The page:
My beef with this story is that there is a love triangle. Team Rachel, Team Matt and Team Jimmy. I was Team Matt. Team Matt loses in the end. I couldn’t find any reason to hate Matt. Matt was the perfect boyfriend. Matt in all his gorgeousness loved her since high school. They had a great life together. He was her happily ever after before her accident. Despite all of that, in her coma, she decides her feelings for Jimmy are stronger. And the only way for the author to justify Rachel choosing Jimmy was creating a world in which Matt was a cheating bastard. That my friends is not fair.

Why would the author make you invest time by describing how perfect Matt is? All emphasis on Matt. I made a connection with Matt. And then there’s Jimmy. Yes they mention Jimmy as the best friend but that was all. No connection. And when we read about her relationship with Jimmy, we could see their friendship, but in no way we could see how she could’ve been in love with him. At least I couldn’t. It was obvious that Jimmy was in love with her, but she was portrayed as being happy and fulfilled with Matt. And then suddenly Matt is despicable and Jimmy who was supposedly dead, turns out to be the last Coca-Cola on earth and she should choose him because: BAM! She is desperately in love with her best friend! Really? It just didn’t make sense for her to choose Jimmy in the end.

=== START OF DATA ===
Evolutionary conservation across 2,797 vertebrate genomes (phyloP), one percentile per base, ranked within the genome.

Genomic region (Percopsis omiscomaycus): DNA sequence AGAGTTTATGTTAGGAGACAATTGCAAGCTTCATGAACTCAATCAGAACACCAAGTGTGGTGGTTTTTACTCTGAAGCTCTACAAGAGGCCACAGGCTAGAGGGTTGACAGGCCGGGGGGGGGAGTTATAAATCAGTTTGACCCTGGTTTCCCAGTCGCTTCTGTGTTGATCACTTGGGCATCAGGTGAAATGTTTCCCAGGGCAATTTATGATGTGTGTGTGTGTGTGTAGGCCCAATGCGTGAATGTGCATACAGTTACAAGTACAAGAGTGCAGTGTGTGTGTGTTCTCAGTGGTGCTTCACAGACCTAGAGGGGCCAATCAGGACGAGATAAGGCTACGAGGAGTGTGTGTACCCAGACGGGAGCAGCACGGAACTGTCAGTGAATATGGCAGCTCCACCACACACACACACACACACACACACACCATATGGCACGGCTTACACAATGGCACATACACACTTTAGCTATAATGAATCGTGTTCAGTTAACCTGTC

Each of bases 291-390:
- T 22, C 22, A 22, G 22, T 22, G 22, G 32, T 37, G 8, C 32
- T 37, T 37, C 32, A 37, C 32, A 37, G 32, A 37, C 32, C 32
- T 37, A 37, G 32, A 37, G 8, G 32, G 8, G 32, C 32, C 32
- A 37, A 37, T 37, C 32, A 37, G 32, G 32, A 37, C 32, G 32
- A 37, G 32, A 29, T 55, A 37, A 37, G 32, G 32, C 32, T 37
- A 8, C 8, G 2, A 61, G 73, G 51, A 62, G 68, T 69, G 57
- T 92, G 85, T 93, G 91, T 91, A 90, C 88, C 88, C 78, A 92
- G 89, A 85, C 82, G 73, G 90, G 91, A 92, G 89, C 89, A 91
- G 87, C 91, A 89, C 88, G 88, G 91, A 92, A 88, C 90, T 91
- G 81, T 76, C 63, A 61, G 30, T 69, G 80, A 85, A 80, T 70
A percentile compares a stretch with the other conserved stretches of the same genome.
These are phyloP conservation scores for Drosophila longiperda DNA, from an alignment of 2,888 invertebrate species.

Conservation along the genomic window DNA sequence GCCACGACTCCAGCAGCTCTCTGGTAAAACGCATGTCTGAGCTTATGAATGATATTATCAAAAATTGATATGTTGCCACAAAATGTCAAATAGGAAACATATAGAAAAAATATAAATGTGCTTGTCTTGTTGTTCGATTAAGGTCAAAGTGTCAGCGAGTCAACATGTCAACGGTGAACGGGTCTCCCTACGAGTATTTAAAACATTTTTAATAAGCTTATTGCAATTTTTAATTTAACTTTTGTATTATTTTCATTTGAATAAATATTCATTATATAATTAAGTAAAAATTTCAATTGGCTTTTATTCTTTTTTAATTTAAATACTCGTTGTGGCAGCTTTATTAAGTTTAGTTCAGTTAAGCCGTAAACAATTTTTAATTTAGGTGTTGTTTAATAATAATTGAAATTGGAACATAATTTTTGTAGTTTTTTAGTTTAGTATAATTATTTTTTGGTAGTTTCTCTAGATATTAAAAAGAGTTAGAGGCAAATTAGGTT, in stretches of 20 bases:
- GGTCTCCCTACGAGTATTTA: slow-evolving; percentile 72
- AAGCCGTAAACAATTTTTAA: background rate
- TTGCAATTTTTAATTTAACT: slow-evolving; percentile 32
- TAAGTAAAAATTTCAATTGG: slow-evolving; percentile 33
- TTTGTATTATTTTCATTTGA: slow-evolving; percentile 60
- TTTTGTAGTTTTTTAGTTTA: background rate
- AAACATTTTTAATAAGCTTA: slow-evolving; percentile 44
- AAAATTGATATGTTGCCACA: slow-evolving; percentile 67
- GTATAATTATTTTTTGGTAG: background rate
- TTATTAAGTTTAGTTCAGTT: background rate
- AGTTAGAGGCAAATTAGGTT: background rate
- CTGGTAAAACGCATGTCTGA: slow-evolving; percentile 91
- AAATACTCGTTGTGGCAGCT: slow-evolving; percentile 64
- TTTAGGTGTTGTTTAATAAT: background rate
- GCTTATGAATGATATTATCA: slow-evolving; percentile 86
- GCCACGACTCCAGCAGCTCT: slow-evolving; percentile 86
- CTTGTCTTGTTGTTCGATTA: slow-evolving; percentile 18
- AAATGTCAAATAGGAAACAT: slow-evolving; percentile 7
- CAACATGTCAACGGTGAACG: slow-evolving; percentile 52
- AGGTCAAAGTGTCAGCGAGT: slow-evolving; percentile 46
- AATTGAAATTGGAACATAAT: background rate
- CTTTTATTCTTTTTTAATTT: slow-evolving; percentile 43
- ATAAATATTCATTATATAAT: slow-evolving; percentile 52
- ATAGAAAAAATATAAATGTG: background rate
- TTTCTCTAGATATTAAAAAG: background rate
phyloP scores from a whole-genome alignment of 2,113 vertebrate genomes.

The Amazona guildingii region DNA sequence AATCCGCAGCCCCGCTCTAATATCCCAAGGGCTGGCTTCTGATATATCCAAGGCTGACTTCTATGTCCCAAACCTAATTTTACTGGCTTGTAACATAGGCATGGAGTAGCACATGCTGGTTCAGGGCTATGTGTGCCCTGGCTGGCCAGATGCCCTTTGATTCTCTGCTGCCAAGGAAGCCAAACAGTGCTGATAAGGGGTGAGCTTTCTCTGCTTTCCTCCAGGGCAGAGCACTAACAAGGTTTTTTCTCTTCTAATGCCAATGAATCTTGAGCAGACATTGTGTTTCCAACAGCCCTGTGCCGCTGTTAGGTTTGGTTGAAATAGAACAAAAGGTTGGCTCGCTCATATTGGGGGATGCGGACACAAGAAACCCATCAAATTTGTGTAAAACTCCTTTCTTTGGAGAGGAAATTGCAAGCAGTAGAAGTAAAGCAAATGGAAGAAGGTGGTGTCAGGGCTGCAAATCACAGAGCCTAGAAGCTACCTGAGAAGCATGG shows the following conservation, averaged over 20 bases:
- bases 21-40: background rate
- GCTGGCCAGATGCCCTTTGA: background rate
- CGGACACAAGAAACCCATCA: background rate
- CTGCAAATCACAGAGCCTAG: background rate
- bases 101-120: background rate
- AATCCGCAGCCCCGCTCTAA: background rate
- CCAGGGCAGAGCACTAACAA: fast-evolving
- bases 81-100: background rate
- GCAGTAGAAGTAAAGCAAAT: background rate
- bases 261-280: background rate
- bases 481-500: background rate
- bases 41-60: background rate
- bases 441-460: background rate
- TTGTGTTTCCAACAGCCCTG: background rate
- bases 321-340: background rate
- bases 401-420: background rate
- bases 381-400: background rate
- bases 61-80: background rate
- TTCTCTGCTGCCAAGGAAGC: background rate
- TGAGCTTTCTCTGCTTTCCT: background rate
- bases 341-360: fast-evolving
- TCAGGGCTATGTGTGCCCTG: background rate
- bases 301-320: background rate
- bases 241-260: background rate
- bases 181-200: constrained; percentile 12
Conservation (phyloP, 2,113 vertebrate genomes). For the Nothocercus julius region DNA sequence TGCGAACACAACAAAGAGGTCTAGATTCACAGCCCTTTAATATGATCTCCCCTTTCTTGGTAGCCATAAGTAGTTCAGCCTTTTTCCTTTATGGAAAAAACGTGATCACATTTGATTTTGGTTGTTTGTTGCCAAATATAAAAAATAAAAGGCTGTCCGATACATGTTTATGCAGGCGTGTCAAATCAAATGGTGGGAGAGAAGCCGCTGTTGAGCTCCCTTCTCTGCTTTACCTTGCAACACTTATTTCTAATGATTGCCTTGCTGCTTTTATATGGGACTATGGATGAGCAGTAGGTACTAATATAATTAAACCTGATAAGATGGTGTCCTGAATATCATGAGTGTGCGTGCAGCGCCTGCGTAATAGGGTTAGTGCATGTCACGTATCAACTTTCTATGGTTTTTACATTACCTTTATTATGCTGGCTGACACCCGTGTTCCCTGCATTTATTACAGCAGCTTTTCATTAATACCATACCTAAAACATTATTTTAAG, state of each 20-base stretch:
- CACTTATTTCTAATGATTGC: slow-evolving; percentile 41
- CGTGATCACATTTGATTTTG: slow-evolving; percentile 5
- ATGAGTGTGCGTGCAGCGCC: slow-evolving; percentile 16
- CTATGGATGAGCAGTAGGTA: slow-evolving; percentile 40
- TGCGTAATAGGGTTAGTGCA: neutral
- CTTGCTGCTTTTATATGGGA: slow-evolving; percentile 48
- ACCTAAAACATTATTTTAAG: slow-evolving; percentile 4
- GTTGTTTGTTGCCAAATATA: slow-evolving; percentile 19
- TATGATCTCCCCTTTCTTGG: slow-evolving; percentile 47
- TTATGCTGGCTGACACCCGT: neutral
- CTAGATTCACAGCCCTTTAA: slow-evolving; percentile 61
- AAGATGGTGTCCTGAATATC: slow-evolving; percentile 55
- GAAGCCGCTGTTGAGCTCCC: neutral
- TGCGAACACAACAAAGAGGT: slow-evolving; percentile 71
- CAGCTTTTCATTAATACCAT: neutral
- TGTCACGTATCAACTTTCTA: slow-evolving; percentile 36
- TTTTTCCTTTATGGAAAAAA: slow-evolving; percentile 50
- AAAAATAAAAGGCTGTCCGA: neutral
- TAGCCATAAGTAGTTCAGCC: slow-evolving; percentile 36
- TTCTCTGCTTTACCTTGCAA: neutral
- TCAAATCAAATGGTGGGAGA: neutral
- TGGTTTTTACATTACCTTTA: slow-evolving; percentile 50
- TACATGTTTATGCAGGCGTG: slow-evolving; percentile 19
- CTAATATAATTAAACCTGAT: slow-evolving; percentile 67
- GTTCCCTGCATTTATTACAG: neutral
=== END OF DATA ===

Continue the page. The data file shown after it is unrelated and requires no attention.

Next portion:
My other problem with the book was that I couldn’t bond with Rachel. Her depression after Jimmy’s death was too much. I mean taking the blame for his death, and feeling wrong was OK, but not to the point that she didn’t fulfill her journalism dreams or that she didn’t have Matt in her life because she was incapable of moving on. She was the damsel in distress that didn’t want to get out of the distress position ever. Not my kind of chick.

Also, the book was written in Rachel’s point of view. It was a selfish point of view, because it was all about the guy’s pros and cons. Never about her flaws. I think Rachel was afraid because her insecurities made her feel like she didn’t deserve the gorgeous perfect boyfriend. In both of Rachel’s realities/worlds, Matt loved her. Even in the world where he cheated, he wanted to make it up and love her forever. But she was scared and preferred to run from what could’ve been a dream future to a sort of safe one in her afterlife with Jimmy. Don’t know if that makes sense, but that’s how I see it.